So far, insane and insipid, but not ill-willed...

The World's Most Annoying Toy

If there is a special circle of hell for annoying toy designers, then the person at Fisher Price who designed the Lil People Little Movers Airplane should be admitted first. It's not enough that it talks and sings every time you interact with it in any way (god forbid children enjoy 3 seconds making their OWN noises)... no, no, this plane sings the same 30 second song any time the plane's wheels move... at all. Seriously check out this Youtube video! That song in the background, that's the song. The whole thing. Every time the wheels move. Every... time... the... wheels... move...

Sadism is truly the only excuse for this behavior.

Are you Just a Luddite and/or Grump?

No...maybe? I'm not opposed to electronic toys on principle. I spent my childhood playing video games and own a smartwatch, which is obviously the least essential technology of our day (and I love my smartwatch).

That said, things that make noise just for the sake of making noise are idiotic. Things that make illogical noises are infuriating.

Electronics are great. Pretend play is great. But electronics sprinkled into toys at random often crowd out pretend play.

How to Pick Toys that Don't Suck

Here are a few things I recommend you ask yourself this holiday season when picking out a toy for the special munchkin in your life:

  1. 1. Is it fun? Can you imagine it staying fun for a week? A month?

Cute is a good start, but it isn't enough. A good toy gets used a LOT, and when you're space constrained, a toy that's fun in multiple ways at multiple ages (even just 6 months apart) is a good sanity-keeper. If it does only one thing, it gets forgotten and becomes junk when the one thing gets boring. If it lets a kid do many different things (or best yet, encourages kids to come up with many different things), it can stay in our living room toy-box for months.

  1. 2. If it's electronic, does it have a reason to be?

  • - Toy smartphone? Yes. (Electronic in real life, electronic as a toy - sweet!)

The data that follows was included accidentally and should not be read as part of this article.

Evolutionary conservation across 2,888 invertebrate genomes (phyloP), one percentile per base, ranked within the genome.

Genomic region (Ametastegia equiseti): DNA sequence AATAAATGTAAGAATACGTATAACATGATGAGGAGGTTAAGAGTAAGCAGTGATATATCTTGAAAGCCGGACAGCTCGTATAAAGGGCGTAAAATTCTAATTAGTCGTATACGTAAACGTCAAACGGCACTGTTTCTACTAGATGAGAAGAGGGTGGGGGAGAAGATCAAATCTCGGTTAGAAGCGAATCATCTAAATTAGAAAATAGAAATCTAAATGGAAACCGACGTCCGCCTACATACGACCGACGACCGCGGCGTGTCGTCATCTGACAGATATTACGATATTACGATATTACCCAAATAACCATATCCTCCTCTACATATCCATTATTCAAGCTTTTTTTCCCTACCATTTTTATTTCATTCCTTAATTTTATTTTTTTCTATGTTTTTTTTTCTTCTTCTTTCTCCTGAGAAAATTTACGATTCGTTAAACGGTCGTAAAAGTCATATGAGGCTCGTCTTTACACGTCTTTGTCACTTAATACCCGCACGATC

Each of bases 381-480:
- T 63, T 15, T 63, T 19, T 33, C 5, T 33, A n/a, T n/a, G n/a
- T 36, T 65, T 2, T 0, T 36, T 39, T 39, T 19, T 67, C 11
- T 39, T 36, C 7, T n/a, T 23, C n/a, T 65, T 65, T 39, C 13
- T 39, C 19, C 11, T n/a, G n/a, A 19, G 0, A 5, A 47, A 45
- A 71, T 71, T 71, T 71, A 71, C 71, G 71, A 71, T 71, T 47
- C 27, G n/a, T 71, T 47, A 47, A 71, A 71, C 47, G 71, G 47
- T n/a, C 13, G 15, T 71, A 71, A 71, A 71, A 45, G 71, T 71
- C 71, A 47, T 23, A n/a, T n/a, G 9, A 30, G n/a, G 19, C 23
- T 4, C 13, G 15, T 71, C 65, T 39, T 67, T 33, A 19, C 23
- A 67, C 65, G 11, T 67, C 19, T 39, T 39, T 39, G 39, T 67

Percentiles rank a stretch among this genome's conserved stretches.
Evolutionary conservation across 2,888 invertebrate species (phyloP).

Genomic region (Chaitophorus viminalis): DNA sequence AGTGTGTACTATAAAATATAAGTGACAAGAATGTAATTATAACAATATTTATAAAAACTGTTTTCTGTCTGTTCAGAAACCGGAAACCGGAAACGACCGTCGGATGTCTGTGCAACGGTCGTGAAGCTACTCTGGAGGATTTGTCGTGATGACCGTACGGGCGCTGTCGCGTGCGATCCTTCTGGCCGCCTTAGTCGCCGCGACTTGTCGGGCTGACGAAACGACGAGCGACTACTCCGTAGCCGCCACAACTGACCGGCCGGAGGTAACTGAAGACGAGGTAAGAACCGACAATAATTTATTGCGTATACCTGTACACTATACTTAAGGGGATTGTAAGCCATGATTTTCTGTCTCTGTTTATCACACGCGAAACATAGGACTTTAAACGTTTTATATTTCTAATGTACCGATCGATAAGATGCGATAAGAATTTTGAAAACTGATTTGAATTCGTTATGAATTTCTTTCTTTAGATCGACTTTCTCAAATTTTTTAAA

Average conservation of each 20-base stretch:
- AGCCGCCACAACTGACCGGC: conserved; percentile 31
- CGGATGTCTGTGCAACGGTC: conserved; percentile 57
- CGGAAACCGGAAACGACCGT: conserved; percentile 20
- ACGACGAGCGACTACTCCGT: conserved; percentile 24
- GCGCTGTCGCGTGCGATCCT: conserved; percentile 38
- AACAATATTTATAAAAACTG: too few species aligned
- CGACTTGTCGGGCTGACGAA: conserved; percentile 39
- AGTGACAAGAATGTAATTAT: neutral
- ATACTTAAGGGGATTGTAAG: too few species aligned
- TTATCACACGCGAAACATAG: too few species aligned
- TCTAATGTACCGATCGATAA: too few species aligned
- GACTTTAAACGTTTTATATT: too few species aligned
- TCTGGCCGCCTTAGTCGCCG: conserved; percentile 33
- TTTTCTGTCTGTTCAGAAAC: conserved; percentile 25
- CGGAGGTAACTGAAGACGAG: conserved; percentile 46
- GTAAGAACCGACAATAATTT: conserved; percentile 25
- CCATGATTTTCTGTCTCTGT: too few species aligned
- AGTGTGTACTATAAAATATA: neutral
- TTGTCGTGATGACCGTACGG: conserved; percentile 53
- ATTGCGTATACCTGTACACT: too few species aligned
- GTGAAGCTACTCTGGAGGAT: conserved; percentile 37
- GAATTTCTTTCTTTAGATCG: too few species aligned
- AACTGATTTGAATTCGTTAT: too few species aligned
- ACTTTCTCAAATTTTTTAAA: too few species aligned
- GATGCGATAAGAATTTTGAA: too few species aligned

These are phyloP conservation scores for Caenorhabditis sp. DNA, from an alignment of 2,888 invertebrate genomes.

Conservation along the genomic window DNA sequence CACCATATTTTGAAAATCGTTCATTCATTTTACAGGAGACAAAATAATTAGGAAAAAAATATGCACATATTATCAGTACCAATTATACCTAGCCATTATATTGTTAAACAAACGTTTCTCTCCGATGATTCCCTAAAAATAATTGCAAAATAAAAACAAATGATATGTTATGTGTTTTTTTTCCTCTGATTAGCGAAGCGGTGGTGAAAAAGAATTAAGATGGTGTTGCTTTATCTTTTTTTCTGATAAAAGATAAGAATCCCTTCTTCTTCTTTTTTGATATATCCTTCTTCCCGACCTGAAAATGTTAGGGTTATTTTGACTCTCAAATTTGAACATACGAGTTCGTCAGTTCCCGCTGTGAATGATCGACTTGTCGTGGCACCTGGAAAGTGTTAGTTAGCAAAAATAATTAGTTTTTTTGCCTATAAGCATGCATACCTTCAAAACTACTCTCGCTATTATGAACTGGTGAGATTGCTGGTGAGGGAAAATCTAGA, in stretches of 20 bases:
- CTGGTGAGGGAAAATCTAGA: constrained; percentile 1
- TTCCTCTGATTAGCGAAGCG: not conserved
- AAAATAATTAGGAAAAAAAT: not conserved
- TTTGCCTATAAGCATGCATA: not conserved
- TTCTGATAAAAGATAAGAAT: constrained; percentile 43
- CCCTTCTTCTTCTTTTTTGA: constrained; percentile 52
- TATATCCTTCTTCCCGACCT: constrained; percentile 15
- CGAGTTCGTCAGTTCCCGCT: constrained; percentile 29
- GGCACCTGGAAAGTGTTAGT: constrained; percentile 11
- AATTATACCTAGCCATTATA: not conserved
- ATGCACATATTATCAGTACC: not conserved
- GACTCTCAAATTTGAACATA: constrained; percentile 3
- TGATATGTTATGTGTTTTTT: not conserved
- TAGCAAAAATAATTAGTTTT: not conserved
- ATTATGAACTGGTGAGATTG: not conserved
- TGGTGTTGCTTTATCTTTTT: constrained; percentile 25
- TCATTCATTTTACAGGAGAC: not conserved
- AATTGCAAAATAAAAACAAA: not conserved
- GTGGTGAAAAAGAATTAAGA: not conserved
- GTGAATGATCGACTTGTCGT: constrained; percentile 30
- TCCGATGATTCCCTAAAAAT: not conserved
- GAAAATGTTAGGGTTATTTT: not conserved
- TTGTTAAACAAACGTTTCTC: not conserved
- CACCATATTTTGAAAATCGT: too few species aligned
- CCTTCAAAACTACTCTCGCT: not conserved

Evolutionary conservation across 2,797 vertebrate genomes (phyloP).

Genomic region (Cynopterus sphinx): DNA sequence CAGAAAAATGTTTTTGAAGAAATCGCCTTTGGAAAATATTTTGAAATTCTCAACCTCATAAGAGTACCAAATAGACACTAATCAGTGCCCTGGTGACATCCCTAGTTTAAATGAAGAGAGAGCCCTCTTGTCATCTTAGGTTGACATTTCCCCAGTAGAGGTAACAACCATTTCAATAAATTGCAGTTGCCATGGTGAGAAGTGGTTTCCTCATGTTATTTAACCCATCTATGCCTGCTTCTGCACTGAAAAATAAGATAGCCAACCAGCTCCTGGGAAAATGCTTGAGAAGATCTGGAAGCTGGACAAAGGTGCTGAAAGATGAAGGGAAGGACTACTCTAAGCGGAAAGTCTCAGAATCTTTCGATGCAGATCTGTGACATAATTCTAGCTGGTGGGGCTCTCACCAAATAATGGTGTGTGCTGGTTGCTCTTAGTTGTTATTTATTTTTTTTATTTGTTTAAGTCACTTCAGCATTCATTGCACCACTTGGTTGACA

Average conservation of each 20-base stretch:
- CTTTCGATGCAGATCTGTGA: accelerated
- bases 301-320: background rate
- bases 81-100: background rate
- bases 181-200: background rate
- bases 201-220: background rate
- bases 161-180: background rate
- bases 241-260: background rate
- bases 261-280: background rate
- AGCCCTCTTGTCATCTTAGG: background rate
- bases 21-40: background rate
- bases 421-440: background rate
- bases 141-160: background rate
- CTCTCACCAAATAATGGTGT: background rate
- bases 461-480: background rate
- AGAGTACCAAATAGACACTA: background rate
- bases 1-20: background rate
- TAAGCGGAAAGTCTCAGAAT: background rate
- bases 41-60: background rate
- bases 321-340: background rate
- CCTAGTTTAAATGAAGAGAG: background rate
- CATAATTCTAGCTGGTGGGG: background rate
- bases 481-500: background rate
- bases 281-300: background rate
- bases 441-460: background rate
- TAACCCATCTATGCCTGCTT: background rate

• - Toy drill? Yes. (See above.)
  • - Toy hammer? No!!!

  1. 3. Do the functions/sounds/whatever have anything to do with the actual thing?

We have a Fisher-Price Learning Kitchen that makes kitchen noises (running water, etc.) when the kid interacts with it. This is good.
The toy airplane (yes, I'm back at the airplane),  makes announcements that make me think the designer read a book about airplanes without ever having been in one. Why does placing the flight attendant in his/her seat cause the plane to tell you to fasten your seat-belt and make engine noises? Why? WHY?

  1. 4. Does it have an off switch and/or volume control?

Sometimes the baby is sleeping so we need to use it quietly. Sometimes we want to encourage kids to play their own way. Sometimes the kid may want to use the toy for something not planned by the designer.

  1. 5. If it claims to be for pretend play, does it give the kid room to actually use their imagination?

    Doing my best Judge John Hodgman impression: this really is the crux of the issue.

    If the toy has a "correct" way to play dictated by the manufacturers, it's not very good for pretend play. (I'm looking at you Melissa & Doug Stacking Train - the cars have differently spaced posts so the blocks can only be assembled ONE way. This discourages kids from building what they want.)
If the airplane doesn't stop making noise long enough to let a kid make her own noises or plan out her own flight, then what's the point? (Yes, I know, the airplane again, but really... it's just the WORST.)


Have bag will travel - toddler edition!

That time of year is happening again when suddenly airports are filled with traveling families rather than business people and adventurers.  Traveling with children can be extremely stressful since disrupted schedules alone would be enough to turn many a toddler into a puddle of tantrum.  Add to that an unfamiliar environment, unclear expectations, crowds of unknown people and you have a recipe for mayhem.